Around the Spring of 1970 John Fenton called me, to come up to his place in Knightsbridge and start writing songs with Jim Avery. On meeting Jim we wrote a piece called “Holy Roller” right on the spot, this got Fenton's fuse burning and he set up a recording session at ATV in Wembly to record “Holy Roller”. Jim knew Mick Liber a lead guitar player on the Ealing Pub scene (Mick played lead guitar on Rod Stewart's "In a Broken Dream) and Fenton knew a Jamaican (I guess) drummer who was working with Jimi Hendrix called Conrad Isadore. So the recording of “Holy Roller” had myself, vocals/chopper guitar, Jim Avery, bass, Mick Liber lead guitar and Conrad Isadore, drums. We recorded live, no added vocal or lead guitar. As we had only the one song we just kept recording it over and over, as it seemed to get better with every take. Somehow Mick Liber had got hold of a bottle of brandy and was hitting it heavy between takes, eventually Mick passed out, flat on his back, with his guitar feeding back and that was the end of the session. I recall, at the time (1970) that song “Holy Roller” was one of the most violent pieces of rock music I had ever heard and I have not heard it since.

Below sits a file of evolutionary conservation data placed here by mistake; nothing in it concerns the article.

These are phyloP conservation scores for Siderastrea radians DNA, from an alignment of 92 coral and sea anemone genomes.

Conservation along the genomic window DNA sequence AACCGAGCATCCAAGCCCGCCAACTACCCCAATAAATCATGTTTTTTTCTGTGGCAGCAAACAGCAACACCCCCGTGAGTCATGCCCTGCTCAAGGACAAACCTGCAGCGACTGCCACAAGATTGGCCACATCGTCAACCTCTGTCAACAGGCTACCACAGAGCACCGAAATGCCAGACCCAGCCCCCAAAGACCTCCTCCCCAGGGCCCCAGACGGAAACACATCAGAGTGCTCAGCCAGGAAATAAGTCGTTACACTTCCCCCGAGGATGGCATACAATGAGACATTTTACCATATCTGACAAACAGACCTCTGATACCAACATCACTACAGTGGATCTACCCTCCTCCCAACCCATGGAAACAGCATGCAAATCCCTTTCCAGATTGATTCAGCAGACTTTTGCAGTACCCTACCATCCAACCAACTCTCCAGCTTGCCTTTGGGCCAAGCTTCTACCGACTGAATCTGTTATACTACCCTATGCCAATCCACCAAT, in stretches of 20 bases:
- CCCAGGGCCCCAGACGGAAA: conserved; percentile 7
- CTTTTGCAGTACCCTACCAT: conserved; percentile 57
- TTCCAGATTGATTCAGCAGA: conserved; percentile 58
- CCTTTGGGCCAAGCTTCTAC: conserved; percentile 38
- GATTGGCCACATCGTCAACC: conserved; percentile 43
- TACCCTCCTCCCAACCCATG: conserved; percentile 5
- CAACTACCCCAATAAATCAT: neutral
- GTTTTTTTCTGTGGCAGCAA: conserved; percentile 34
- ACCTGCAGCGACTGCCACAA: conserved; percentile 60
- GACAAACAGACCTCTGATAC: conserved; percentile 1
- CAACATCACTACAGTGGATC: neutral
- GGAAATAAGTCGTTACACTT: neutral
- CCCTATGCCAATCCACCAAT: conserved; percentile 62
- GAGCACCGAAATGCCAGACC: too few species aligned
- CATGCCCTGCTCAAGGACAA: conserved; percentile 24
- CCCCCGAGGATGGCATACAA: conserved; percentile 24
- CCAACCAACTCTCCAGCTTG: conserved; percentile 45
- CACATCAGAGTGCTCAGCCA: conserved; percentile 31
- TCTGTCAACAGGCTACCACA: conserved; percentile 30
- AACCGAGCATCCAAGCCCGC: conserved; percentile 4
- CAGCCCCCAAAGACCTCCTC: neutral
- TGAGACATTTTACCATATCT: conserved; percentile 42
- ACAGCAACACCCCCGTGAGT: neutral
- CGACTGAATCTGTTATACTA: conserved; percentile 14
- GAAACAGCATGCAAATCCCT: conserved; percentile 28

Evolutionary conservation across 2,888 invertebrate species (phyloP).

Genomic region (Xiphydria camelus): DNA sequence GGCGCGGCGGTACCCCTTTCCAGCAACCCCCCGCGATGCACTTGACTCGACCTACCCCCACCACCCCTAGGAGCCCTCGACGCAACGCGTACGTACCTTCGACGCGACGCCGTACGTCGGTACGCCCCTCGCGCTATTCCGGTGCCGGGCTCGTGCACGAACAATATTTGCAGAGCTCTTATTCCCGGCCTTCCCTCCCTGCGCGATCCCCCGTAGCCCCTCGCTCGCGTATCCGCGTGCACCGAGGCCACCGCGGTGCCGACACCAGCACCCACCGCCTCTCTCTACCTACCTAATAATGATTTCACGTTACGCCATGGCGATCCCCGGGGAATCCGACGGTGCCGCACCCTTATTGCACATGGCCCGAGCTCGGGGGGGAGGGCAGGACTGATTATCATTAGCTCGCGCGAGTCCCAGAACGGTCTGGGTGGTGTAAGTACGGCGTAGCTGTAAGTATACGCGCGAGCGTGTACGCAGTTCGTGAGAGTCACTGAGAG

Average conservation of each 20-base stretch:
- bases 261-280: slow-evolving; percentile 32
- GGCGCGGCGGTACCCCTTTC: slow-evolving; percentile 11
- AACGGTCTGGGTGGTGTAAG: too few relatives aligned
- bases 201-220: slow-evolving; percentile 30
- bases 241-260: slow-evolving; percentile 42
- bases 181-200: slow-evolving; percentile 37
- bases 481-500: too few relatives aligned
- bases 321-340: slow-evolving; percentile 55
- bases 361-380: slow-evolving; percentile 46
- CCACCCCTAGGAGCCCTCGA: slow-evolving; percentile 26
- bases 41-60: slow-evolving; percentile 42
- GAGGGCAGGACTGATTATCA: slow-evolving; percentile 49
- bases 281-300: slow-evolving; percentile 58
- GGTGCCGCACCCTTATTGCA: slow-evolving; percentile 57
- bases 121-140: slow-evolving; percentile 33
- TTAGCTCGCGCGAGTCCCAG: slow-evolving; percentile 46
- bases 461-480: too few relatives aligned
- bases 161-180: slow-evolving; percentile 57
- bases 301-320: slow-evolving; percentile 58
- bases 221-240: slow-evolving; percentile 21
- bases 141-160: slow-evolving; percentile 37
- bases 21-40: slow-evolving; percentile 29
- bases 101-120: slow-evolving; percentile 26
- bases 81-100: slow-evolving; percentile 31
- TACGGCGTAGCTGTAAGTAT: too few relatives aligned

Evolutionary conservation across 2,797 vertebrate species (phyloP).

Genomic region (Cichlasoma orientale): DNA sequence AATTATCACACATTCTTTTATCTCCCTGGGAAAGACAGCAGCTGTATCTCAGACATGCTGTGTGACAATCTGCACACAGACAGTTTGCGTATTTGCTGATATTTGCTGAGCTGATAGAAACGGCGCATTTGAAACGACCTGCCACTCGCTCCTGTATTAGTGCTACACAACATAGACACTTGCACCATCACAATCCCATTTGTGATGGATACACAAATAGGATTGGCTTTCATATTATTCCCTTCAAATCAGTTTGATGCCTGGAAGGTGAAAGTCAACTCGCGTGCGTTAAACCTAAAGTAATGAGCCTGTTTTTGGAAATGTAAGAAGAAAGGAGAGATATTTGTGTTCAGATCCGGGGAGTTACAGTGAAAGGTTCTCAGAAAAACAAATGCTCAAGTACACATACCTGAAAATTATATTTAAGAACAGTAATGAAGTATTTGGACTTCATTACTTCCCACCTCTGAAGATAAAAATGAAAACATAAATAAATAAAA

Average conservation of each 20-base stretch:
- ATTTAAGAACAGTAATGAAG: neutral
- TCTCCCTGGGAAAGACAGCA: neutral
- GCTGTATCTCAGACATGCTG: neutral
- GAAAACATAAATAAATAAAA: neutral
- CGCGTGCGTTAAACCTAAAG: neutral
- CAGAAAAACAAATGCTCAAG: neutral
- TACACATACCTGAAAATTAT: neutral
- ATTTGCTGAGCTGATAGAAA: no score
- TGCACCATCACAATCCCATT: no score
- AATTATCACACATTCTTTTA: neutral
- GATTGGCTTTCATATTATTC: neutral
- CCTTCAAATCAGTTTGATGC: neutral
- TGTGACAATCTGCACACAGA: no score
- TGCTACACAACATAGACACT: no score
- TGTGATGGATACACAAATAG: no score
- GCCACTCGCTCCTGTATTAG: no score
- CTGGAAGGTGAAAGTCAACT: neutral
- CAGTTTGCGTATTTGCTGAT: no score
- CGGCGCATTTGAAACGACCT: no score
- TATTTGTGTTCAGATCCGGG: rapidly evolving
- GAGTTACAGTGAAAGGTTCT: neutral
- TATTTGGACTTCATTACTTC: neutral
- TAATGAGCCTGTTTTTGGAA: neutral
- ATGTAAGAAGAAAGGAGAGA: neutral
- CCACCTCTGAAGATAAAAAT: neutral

Now, I think John Fenton took a tape of “Holy Roller” to David Platz at Essex Music and on hearing it Platz put up the money to record the first TWW album - suddenly my truck driving day's were gone, Fenton had me and Jim Avery on the payroll, writing songs for the album... what a life, getting paid to write songs, I was laughing my balls off.
Sometime in late 1970 we went in to record the first TWW album at Island Studio's (located somewhere around Nottinghill Gate), the studio was in the basement of a church. The musicians were myself vocals/chopper guitar, Jim Avery bass, Mick Liber, lead guitar and Fred Smith drums. Tony Ashton (composer of Ressurection Shuffle) came in to put some piano on some of the tracks (Mick Liber joined Tony's band - Ashton, Gardner, and Dyke - a little later). Jim Price and Bobby Keyes came in and put horns on some of the tracks, Keyes and Price (Americans, worked with Delaney and Bonney) were working with the Rolling Stones at that time and John Fenton ran into them both in a Soho club called the Speakeasy and invited them to add horns). The recorded tracks were on 16 track tape, vocals, lead guitar, piano and horns were added to the basic tracks, except for “Teddy Teeth Goes Sailing” and “Get Out of Bed you Dirty Red”, which I recorded, studio live.